So, what is happening exactly? I have a five possible explanations. First, the American Vice President is being his usual self, not committing to the President's diplomatic discipline. Second, President Obama is keenly aware of the devastating repercussions across the region of an Israeli attack on Iran. Third, and perhaps most importantly, the so-called anti-Iran Arab-Israeli alliance is not as solid as some of its cheerleaders wish it to be. Not only does it lack any popular foundation, but Arab governments will not be caught collaborating with the Jewish State against the Islamic Republic. Iraq, though likely to be on good terms with Washington for a few years, is acutely sensitive to the needs and concerns of its more powerful neighbor. Saudi Arabia does not wish to experience the wrath of the Ayatollahs, should the attack come via Riyadh. Fourth, a good cop, bad cop scenario may be in place. Washington may well be emphasizing its relative benign attitude towards Iran through stressing Israel's sovereign will and the lack of an American green light. Fifth, and more likely, the regional actors, the US included, do not seem to have a clue what to do next regarding Iran, hence the conflicting statements. All options are bad; that of which they are certain.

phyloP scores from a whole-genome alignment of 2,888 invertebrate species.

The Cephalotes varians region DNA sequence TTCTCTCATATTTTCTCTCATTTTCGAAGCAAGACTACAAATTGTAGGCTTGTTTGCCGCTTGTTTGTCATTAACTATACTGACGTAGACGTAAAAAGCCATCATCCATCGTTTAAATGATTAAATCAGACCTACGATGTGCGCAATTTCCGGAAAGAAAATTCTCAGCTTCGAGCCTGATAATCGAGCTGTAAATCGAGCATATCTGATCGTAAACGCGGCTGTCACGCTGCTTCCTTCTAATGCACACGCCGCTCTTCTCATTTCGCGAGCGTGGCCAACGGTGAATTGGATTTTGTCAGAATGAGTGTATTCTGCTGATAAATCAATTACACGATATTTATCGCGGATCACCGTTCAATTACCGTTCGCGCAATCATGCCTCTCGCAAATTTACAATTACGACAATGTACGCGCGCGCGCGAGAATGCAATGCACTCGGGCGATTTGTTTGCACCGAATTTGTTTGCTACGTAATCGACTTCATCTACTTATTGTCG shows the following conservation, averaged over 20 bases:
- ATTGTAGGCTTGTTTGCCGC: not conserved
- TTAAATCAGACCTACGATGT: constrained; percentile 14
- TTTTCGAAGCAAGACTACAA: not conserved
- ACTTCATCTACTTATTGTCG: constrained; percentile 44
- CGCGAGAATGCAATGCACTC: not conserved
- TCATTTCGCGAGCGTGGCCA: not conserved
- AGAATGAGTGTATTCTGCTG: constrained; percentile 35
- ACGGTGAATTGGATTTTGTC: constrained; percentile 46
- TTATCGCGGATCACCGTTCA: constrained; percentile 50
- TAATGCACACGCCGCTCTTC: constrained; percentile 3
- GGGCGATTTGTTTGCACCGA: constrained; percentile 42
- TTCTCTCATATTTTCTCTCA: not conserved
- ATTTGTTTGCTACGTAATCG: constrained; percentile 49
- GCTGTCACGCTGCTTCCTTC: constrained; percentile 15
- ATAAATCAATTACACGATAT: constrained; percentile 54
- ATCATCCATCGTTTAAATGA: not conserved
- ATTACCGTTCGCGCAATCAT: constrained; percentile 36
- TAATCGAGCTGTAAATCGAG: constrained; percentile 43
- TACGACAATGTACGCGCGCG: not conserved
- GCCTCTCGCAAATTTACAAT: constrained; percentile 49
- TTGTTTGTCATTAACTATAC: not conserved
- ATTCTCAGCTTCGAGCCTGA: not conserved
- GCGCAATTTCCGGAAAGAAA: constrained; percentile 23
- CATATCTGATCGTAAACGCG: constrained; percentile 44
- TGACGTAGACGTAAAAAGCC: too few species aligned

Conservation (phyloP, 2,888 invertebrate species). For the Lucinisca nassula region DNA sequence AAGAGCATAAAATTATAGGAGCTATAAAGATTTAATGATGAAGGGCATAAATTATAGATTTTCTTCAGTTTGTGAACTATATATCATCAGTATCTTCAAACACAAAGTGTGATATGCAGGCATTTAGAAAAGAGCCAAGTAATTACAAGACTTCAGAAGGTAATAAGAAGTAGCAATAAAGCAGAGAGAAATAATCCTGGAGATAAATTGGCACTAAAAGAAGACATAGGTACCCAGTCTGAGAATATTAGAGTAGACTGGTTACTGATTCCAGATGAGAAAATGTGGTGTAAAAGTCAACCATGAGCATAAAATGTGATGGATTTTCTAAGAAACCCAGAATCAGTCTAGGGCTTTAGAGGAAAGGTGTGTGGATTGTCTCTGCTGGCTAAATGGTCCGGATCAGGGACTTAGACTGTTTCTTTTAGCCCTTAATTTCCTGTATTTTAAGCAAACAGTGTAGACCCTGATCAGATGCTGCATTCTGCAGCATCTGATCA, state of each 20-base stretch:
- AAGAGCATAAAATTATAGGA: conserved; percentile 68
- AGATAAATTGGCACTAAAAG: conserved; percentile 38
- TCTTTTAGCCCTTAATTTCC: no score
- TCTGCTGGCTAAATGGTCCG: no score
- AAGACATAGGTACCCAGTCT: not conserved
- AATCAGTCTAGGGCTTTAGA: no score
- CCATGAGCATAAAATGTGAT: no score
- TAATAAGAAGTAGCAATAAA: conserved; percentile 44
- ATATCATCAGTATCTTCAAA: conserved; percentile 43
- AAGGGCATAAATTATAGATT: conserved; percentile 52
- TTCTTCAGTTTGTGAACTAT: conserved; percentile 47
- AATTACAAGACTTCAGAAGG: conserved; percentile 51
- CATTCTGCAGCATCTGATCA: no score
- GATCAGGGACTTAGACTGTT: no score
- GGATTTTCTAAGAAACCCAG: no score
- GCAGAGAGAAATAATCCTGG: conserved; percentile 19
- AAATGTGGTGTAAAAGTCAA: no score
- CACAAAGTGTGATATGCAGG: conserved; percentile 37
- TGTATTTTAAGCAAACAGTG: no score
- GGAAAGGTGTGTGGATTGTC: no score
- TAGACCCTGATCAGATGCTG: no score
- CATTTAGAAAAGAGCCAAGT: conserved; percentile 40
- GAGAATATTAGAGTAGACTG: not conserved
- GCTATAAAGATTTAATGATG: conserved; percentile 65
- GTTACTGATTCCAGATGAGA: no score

grant marlier said...

I think you may be right that fifth scenario is more likely, but only to an extent. I think its actually probably more a combination of different elements from all of your explanations.

I also think a good deal of Obama's discussions with Putin dealt with what to do about Iran. It will be interesting to see what position China and Russia take, if a tougher UNSC resolution on Iran is presented.

But in the end, I think the real question might be what would the consequences of strikes be? Could Israel actually eliminate the nuclear program, or just set it back? If they just set it back, what would the consequences be?

Based upon the uncertainty of the overall effectiveness of limited strikes, would Israel actually consider a more widespread campaign?